And just like that, the school year is over. To say it was my toughest in 19 years is an understatement, but in a way the year was a very weird juxtaposition. Because, in a way, it was also one of the best years I've ever had.
On one hand, my new position as a professional learning leader allow me opportunities to lead professional development sessions for my colleagues in my building and talk about topics like helping students develop a growth mindset, trying out a genius hour, and incorporating creativity by connect with our special area teachers. The discussions that came out of these sessions were very powerful, as were the questions, so I'm hoping to move forward next year with a bi-weekly newsletter with tips and tricks and co-teaching with different people who are interested in giving some new things a try. I'm also starting to think that maybe being an instructional coach may be the next thing for me. Still not sure on that, but I truly have enjoyed working with the other teachers to change how they do things in their classrooms. I also really enjoyed changing how *I* did things in my classroom. It certainly was hard to turn my back on the PVAAS scores and all of that, but I feel like the opportunities for creativity and problem solving that I integrated in my classroom benefitted my kids way more than any test score ever will. I'm really hoping the think more about how I can do that and more closely connect the activities with my curriculum this year.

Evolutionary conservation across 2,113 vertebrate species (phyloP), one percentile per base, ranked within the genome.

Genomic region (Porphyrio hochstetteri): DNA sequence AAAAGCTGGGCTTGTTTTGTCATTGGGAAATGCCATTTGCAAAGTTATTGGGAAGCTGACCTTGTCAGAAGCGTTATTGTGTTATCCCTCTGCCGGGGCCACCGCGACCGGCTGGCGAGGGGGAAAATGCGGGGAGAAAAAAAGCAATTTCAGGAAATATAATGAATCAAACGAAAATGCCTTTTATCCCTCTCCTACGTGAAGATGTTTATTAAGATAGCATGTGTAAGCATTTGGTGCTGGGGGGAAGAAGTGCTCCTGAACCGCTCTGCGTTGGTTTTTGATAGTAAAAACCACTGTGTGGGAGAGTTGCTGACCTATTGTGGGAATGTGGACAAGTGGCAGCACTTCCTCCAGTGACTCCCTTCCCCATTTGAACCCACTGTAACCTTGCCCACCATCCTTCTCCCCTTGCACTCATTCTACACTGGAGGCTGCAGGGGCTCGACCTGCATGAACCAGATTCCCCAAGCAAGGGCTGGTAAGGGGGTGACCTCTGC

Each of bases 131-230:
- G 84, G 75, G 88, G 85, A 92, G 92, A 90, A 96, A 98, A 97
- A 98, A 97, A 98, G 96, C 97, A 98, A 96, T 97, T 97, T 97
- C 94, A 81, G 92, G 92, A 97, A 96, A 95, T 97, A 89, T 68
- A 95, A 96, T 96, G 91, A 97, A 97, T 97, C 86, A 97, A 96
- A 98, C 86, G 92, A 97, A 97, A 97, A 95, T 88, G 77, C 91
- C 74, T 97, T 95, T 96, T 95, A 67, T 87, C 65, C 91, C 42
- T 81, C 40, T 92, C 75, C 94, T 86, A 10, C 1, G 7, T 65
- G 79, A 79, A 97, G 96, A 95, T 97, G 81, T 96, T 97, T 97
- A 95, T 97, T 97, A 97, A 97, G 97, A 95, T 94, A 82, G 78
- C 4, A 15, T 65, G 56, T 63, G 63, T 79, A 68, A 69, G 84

So, after reading all of that awesomeness, you might be wondering how I had such an awful year. I guess the easiest way to explain it is that I'm a bit of a sensitive soul. I know how hard I work for my kids, and I know everything I try to do to make sure they're learning the best they can. So to repeatedly hear that you aren't good enough, that you don't know what you're doing, and maybe somebody needs to teach you what to do for certain kids.... well, that can be a hard pill to swallow. Mental illness is also a very difficult pill to swallow. And when you're working with kids who are struggling with mental illness, every day feels like tiptoeing around a mine field. Every. Single. Day. And every single day it feels like you aren't getting through, you're not doing enough, and you're having to protect yourself and the other kids you care about from whatever words or actions come might come your way. It drains you when you get bombarded all the time.
But the good news is that it's over, and I'm looking forward to a restful and relaxing summer with all kinds of things planned to rebuild me and who I am as a person and a teacher.